India’s lower house passes a ‘transgender rights bill’ that’s ‘killing us’

Transgender Persons (Protection of Rights) Bill

Transgender Persons (Protection of Rights) Bill

India Transgender people are on a human rights rollercoaster ride chugging for years to heights of euphoric empowerment, then flying helter-skelter to the depths of despair. Some are angry, some think its the end of an era and some have given up in despair with the passage of the latest version of the Transgender Persons (Protection of Rights) Bill.

At the pinnacle of success…

In 2014 India’s Supreme court issued a much-anticipated ruling regarding “National Legal Services Authority(NLSA) v. Union of India” mandating gender self-identification among other life-saving findings. The SC also required that the national and state lawmakers codify the decision in law. Read the court ruling in full here.

Crashing to the depths of despair…

On Monday, the Lok Sabha (lower house) passed The Transgender Persons (Protection of Rights) Bill, 2018. This bill requires the sterilization of transgender persons as a prerequisite for legal binary gender recognition, criminalizes the primary source of income and destroys India’s transgender communities.

Most egregiously this eugenics-based bill is antithetical to the ruling of the Supreme Court and is in direct conflict with the Yogyartaka Principles and India’s constitution which the NLSA ruling was based on.

While the bill partially rectified the extremely problematic definition of transgender and allowed for a third gender option it also:

Defined family as blood. Most of India’s transgender people are rejected by blood relatives and form families, living together and caring for one another. Adoption and existence of these families would be further delegitimized by the Transgender Persons (Protection of Rights) Bill, 2018.

It also would provide for the same six-month to two-year sentence for all offenses against transgender people. In some cases, this could be a significantly lighter sentence than when the same crime is committed against others, including discriminated groups such as cis-gendered women, under the general criminal law. In addition, the identification of “beggary” as an offense under the Bill is problematic since for many transgender people in the country, it remains one of the limited livelihood opportunities.- ICJ – International Commission of Jurists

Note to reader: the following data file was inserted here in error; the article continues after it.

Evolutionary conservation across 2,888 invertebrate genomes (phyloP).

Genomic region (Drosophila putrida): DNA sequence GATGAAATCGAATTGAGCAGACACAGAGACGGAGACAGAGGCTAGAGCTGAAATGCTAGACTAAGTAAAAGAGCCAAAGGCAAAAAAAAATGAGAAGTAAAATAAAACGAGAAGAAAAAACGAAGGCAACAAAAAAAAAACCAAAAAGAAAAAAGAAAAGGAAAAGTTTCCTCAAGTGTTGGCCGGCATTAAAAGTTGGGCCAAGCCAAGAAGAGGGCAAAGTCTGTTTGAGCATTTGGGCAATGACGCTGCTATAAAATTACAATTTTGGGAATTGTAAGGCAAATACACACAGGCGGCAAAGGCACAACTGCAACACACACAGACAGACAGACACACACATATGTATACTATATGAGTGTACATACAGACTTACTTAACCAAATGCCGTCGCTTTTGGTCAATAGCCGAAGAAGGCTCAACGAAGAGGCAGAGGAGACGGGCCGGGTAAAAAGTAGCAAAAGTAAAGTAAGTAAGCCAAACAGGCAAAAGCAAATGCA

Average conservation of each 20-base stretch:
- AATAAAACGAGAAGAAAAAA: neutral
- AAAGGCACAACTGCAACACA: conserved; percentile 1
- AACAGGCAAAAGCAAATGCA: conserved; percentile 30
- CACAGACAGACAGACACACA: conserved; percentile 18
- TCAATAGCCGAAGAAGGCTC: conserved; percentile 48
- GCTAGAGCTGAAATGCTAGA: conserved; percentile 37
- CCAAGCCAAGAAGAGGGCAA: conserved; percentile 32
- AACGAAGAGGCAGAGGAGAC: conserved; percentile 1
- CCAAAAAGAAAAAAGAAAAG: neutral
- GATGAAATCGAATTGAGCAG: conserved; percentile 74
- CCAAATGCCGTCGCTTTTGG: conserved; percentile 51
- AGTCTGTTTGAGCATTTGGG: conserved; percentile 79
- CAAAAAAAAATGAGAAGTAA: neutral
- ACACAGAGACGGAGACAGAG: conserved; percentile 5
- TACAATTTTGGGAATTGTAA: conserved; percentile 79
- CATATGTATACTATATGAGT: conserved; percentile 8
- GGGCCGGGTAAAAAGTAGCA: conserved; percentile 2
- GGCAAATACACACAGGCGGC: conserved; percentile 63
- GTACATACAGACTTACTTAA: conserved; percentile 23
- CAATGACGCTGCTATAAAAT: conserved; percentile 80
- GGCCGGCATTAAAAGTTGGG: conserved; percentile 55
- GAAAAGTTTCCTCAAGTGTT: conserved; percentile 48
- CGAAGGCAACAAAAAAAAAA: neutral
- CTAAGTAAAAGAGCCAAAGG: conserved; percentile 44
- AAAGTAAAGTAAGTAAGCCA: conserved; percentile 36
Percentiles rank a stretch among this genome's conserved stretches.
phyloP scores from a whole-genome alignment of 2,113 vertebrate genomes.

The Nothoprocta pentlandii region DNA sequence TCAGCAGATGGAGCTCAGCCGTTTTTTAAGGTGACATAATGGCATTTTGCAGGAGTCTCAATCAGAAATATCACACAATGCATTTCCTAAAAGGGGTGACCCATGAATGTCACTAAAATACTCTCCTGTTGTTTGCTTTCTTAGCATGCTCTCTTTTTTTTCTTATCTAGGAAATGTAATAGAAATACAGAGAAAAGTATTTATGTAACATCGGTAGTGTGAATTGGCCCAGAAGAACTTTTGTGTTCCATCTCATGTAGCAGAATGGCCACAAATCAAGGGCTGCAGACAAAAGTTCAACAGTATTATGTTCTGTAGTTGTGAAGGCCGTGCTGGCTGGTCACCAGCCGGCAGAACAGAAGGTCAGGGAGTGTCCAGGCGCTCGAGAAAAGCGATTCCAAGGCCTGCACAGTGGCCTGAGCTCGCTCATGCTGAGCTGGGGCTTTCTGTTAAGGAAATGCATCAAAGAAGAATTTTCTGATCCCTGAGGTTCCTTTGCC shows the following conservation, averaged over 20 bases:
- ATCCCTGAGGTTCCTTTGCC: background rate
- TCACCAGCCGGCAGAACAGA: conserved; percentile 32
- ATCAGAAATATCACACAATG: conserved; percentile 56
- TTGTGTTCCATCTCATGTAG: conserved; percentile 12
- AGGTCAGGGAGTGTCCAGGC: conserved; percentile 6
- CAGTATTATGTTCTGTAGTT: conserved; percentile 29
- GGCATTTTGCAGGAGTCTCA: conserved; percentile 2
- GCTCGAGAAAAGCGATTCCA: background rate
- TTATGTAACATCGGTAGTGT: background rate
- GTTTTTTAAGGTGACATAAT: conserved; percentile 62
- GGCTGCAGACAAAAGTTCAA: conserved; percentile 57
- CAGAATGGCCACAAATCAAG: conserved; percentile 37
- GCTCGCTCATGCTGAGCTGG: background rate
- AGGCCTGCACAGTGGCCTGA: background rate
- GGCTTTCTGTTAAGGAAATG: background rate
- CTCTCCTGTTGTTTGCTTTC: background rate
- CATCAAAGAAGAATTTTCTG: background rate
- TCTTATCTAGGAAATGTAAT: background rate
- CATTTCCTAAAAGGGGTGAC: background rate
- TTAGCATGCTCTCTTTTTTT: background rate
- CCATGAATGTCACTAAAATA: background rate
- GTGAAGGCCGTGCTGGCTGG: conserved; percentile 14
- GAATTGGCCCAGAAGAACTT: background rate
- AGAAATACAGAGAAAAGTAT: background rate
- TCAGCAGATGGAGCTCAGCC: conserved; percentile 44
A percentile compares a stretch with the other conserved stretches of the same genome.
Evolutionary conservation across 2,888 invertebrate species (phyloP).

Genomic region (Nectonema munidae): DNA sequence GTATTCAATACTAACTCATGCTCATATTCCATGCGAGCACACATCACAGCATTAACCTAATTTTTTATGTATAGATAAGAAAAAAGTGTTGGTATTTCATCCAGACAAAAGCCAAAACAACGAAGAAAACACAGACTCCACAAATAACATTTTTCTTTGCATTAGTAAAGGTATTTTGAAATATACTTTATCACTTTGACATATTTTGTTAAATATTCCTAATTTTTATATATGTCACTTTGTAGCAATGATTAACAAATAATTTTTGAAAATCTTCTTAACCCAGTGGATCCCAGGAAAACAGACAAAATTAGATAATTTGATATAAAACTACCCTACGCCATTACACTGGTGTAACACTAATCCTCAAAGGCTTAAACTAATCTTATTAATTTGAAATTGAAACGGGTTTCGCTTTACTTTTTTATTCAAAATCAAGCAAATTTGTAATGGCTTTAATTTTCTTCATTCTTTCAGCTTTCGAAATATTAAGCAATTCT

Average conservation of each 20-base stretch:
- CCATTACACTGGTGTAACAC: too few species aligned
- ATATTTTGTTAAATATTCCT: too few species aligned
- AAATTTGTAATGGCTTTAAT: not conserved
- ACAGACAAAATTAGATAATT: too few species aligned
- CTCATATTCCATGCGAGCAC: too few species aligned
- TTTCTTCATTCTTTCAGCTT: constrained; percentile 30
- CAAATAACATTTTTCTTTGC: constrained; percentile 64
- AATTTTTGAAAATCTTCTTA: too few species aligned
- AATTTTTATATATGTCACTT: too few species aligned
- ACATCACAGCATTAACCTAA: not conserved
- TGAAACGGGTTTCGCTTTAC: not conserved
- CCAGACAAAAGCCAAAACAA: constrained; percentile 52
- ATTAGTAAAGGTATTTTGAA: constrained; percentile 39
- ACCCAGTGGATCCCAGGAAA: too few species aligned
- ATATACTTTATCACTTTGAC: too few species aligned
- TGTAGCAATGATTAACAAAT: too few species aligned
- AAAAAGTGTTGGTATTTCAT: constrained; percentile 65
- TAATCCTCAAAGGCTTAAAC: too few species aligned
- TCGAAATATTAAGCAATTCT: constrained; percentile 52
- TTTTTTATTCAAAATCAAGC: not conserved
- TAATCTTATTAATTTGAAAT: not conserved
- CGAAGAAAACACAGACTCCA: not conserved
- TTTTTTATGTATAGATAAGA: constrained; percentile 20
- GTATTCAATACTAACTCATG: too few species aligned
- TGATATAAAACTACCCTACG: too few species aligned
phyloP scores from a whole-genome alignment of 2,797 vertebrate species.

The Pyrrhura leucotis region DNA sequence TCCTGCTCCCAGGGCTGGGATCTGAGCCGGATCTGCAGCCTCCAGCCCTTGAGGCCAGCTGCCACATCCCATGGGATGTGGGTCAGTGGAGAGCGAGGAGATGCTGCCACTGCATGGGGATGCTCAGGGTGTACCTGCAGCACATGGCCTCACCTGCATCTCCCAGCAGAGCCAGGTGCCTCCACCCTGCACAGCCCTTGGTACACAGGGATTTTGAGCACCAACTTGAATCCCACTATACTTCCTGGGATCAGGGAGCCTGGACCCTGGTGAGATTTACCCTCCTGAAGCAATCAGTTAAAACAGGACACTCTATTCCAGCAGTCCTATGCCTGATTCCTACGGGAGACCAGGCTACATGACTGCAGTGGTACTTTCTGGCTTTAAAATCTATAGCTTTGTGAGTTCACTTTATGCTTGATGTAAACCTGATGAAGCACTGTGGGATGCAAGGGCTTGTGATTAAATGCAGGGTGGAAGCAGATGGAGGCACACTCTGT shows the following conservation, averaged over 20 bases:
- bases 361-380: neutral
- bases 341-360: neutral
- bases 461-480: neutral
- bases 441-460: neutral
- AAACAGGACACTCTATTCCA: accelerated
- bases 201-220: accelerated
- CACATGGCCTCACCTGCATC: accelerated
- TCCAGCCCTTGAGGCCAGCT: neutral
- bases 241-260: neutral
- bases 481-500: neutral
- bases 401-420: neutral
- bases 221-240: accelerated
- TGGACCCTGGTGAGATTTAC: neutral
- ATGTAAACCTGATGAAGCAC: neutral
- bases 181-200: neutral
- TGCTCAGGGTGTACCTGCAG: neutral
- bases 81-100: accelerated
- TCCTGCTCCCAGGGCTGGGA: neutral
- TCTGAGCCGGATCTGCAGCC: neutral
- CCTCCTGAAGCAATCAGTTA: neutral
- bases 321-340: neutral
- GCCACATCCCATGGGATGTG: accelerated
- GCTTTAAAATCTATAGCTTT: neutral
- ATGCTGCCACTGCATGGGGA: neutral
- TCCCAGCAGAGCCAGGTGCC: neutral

No legal protection against rape and sexual assault

As Congress MP Shashi Tharoor stated in a comprehensive thread on Twitter, “many offences under the IPC such as rape, stalking, sexual harassment etc are applicable only if the victim is female.”

In August 2017, a Pune court allowed four men accused of raping a 19-year-old trans woman to be let out on bail, as Sections 375 and 376 of the IPC, which deal with rape, explicitly state that a man only commits rape against a woman and make no mention of people of other genders.

The new Bill passed in the Lok Sabha does not fill that legal gap by laying out any much-needed, specific provisions or punishments to deal with the rampant issue of sexual violence, rape and assault of trans people. The Bill only states whoever “harms or injures or endangers the life, safety, health, or well-being, whether mental or physical, of a transgender person or tends to do acts including causing physical abuse, sexual abuse, verbal and emotional abuse and economic abuse, shall be punishable with imprisonment for a term which shall not be less than six months but which may extend to two years and with fine.”

‘Equal to killing us’: Why India’s transgender community is rejecting the Trans Bill

Less than an hour after the passing of the Transgender Persons (Protection of Rights) Bill by the Lok Sabha, Grace Banu, a trans activist from Tamil Nadu and the founder of the Trans Rights Now Collective, took to Facebook that stated that Tuesday was a “black day for us”.

Abused by seniors, transgender cop attempts suicide in Tamil Nadu

According to several activists, out of the many changes suggested to an earlier draft of the Bill, a total of 27 amendments have been accepted, but none that were advanced by the transgender community.

“Right from the beginning, we have been opposing this Transgender Persons Protection Bill, 2016. Trans people are opposed to this Bill, it is totally against the community. It criminalizes the community and is meant to kill the trans people,” Grace says, speaking to The News Minute.

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Kelli, Busey is managing editor at Planet Transgender


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